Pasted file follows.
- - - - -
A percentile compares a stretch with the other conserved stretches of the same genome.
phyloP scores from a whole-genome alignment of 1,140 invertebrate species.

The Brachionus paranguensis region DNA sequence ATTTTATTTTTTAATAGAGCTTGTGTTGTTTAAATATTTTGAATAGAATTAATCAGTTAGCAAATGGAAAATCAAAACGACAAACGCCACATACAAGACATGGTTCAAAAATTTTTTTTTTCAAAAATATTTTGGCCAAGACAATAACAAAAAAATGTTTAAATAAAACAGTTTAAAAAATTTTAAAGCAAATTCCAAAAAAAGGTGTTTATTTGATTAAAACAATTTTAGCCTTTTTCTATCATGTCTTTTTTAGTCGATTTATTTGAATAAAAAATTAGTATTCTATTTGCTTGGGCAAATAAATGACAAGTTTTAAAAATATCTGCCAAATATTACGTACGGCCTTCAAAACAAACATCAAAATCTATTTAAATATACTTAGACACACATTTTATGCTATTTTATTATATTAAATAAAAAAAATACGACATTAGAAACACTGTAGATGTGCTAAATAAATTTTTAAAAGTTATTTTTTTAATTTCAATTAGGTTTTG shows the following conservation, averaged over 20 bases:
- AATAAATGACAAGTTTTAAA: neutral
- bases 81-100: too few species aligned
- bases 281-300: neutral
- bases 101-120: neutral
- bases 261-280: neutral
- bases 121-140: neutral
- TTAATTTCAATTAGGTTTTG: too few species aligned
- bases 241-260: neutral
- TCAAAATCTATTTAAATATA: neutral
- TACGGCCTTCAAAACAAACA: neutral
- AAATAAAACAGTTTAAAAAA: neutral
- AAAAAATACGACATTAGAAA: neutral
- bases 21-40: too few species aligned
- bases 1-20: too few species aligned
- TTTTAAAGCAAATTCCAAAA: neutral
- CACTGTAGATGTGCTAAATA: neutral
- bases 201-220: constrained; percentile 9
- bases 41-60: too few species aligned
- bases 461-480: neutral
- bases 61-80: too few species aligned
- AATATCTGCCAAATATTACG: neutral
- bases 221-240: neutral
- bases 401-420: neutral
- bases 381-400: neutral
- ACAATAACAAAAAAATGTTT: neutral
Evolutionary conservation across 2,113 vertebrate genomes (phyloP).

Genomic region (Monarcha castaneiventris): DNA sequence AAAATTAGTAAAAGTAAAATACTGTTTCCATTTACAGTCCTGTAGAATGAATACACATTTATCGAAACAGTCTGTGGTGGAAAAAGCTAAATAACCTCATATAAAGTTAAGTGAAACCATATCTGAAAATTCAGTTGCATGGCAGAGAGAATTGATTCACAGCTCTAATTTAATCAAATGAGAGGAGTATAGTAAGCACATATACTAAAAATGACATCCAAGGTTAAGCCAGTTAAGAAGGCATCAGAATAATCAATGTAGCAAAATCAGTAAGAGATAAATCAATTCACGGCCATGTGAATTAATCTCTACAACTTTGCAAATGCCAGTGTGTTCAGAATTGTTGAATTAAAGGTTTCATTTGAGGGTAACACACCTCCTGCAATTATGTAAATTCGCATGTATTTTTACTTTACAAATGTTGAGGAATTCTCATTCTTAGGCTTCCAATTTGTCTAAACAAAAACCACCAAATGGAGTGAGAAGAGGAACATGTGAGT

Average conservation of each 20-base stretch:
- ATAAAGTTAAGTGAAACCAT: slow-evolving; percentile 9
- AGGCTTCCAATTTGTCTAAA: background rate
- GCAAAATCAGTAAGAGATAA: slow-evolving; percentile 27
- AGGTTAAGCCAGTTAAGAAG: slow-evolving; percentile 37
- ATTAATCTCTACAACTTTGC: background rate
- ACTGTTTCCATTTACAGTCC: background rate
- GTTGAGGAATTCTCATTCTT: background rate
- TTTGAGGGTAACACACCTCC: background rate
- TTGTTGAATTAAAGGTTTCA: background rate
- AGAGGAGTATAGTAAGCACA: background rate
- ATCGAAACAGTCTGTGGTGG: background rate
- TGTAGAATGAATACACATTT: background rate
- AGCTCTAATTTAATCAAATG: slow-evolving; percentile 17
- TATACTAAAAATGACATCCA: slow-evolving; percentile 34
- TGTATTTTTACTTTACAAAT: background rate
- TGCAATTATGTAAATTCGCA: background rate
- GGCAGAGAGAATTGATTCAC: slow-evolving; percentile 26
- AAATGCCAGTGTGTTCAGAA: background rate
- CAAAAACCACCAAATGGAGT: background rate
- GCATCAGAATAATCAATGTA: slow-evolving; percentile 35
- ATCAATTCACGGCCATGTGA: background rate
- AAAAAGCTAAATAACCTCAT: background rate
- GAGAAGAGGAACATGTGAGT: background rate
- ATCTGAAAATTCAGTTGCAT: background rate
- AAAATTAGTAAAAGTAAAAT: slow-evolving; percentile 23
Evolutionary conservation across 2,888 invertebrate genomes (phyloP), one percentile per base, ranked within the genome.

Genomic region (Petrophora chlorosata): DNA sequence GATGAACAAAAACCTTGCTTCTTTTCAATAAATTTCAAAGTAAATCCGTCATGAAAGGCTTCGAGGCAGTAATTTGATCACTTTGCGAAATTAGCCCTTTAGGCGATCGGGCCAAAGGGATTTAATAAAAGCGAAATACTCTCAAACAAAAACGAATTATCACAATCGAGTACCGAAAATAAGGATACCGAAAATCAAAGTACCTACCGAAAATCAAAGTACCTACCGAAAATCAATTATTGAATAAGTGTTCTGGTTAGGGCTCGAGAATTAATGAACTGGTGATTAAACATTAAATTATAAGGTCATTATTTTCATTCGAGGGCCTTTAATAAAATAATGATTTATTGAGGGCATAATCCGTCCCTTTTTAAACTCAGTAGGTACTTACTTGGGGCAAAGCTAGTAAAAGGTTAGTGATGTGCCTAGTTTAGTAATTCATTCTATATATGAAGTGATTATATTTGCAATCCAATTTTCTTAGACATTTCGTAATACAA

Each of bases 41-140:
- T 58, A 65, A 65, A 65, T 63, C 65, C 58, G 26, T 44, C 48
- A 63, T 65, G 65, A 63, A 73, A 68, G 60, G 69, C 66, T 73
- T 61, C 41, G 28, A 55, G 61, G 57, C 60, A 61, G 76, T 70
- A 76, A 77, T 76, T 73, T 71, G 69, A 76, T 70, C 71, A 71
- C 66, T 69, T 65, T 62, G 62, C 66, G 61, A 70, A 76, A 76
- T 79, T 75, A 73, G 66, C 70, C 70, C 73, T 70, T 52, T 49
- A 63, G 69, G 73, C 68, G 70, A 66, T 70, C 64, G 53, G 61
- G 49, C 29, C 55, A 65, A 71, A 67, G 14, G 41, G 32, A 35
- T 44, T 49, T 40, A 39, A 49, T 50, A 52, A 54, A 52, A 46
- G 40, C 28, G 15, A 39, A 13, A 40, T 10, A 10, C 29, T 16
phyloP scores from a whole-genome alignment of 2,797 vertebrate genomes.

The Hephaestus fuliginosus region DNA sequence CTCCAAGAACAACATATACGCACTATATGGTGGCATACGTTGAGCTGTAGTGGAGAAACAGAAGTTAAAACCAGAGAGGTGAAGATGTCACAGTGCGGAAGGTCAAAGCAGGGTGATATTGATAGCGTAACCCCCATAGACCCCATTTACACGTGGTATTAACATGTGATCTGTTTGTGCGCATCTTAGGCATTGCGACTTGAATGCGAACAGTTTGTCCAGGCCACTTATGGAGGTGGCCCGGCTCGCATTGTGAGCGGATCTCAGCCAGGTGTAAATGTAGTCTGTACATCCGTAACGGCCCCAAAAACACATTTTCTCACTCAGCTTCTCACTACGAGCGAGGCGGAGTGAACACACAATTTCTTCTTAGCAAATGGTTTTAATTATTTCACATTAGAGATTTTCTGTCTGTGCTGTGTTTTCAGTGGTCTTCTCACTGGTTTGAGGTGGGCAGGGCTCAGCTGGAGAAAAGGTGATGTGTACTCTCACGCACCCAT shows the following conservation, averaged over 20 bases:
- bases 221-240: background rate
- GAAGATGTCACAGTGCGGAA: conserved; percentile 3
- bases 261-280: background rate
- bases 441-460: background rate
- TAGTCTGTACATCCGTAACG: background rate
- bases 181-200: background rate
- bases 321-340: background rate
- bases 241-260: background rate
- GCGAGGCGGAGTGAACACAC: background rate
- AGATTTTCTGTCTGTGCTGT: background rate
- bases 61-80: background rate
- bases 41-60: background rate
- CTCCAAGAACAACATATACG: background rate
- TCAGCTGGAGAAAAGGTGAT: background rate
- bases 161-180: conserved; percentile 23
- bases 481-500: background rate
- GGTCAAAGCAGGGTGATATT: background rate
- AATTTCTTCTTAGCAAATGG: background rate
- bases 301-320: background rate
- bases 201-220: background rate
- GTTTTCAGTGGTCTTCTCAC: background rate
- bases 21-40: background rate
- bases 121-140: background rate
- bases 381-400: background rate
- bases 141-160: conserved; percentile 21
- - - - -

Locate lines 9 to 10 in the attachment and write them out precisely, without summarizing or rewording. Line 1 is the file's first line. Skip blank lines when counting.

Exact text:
- bases 121-140: neutral
- TTAATTTCAATTAGGTTTTG: too few species aligned